And mind you, it’s not all about “molecular” manipulation of ingredients. Yes, Redzepi’s food relies on a lot of high technology — Thermomixes, Pacojets and immersion circulators, hydrocolloids, weird powders and such — but neither Nilsson nor Gislason’s food does. They’ve turned more towards fermentation, salt curing, air-curing and pickling to work their magic. And once the spell is complete, the end result is often every bit as simple as the finest Cal-Ital dish: Instead of figs on a plate, it may be rakfisk (fermented trout) with a dollop of sour cream and a few fermented lingonberries on top. Three simple things on a plate, but each had a long journey to the table.
So, short of moving to North Dakota or Saskatchewan, how to do this here?
There are any number of answers. Partly it’s a conscious decision to use more of every animal, fish or plant you bring into your kitchen. I did a dinner in San Francisco the other day with Chef Jordan Grosser of Stag Dining and he was using dried tomato skins as a garnish. Chef Billy Ngo of Sacramento’s Kru makes chicharrons from sturgeon skin, a technique I’ve since adopted.
For me, though, the answer lies at the core of the New Nordic movement: Foraging, unloved fish and wild game. Working with these foods has become my life’s work, and, much like Star Trek, my ongoing mission is to explore strange, new foods, and to go boldly where no one has gone before. More or less. Creating the scarcity that will (hopefully) breed creativity means, for me, to rely on those things in the wild world around me that make my little stretch of the planet unique.
On a lark, I drew up a map of the 100-mile radius around where I live; this distance seems to be the recognized limit for the locavore crowd. Ironically, it includes pretty much everywhere I frequently travel for foraging, fishing and hunting anyway. Drawing an even tighter circle gets me to a better starting point: The foods of the riverbanks of the American, Feather and Sacramento rivers, and of the Sierra Nevada up to Lake Tahoe. This is my home country.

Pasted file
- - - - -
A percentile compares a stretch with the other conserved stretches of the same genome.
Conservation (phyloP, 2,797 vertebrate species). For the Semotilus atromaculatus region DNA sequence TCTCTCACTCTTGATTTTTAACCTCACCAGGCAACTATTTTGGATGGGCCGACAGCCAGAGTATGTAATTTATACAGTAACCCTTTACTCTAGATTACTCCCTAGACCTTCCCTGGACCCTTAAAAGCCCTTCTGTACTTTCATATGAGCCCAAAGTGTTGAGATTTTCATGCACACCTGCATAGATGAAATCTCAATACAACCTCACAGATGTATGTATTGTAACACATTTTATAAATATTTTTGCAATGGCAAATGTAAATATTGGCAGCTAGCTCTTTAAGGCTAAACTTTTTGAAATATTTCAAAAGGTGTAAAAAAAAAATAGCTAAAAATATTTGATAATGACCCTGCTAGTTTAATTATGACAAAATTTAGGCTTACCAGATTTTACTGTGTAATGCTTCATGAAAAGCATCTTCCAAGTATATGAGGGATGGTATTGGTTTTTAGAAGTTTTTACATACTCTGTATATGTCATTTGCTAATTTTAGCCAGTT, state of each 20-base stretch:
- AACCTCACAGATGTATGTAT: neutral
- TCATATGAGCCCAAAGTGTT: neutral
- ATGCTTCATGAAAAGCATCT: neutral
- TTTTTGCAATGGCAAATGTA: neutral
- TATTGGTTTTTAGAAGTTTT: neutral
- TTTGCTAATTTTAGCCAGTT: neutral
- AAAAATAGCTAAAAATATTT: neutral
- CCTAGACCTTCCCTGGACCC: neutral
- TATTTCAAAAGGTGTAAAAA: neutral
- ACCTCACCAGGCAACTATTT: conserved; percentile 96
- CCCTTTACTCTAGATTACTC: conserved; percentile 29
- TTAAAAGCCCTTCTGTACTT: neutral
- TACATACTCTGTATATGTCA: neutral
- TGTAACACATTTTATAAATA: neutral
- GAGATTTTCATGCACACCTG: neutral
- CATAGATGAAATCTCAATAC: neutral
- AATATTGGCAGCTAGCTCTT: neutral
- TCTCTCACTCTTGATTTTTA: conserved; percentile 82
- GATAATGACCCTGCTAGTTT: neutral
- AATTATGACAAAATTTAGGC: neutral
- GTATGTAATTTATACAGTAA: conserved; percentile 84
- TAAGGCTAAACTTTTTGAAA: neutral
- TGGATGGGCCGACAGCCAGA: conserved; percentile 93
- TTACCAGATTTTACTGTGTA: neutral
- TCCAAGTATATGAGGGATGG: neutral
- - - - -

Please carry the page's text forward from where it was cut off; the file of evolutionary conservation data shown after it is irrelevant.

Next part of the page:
What lives there? Deer and ducks and quail. Salmon and trout and striped bass, shad, sturgeon and steelhead. Jackrabbits and cottontails, doves and pigeons, squirrels and geese. Manzanita and madrone, elderberries and blackberries, mountain pennyroyal and coyote mint. Black walnuts. Sierra gooseberries. Morels, blewits, oyster mushrooms, porcini. Wild onions and fennel. Above all, acorns.
These are the foods I hope to explore in more and more detail. They are my wild staples, and even though I’ve written a whole book on ducks and have cooked with all of these ingredients for a decade or more, there is still so much untapped potential even in this small list. Can you ferment acorns in brine? What can you do with madrone bark? Just how much of a deer can I make delicious? Are there still new paths left to walk when it comes to cooking striped bass, a fish I’ve caught and eaten for 40 years? I intend to find out.
This path exists wherever you are. No matter what your climate or country, a host of wild foods lives around you, there are cultures to draw from and rabbit holes to scurry down into. Have fun. Experiment. Find new flavors, new ways to use familiar foods. Push harder.
Fear not, however, I am not asking anyone to abandon the simple, nor the calming wonder of fresh ingredients, cooked lightly and left to express themselves. A perfectly roasted beet is the equal of a perfectly ripe tomato, and a great chicken can be better than the best pheasant.
As for me, I remain in NorCal, a land of seductive plenty. It has become my home, a home where even the most restless soul must sometimes give in to the lure of a lush plate of perfect figs.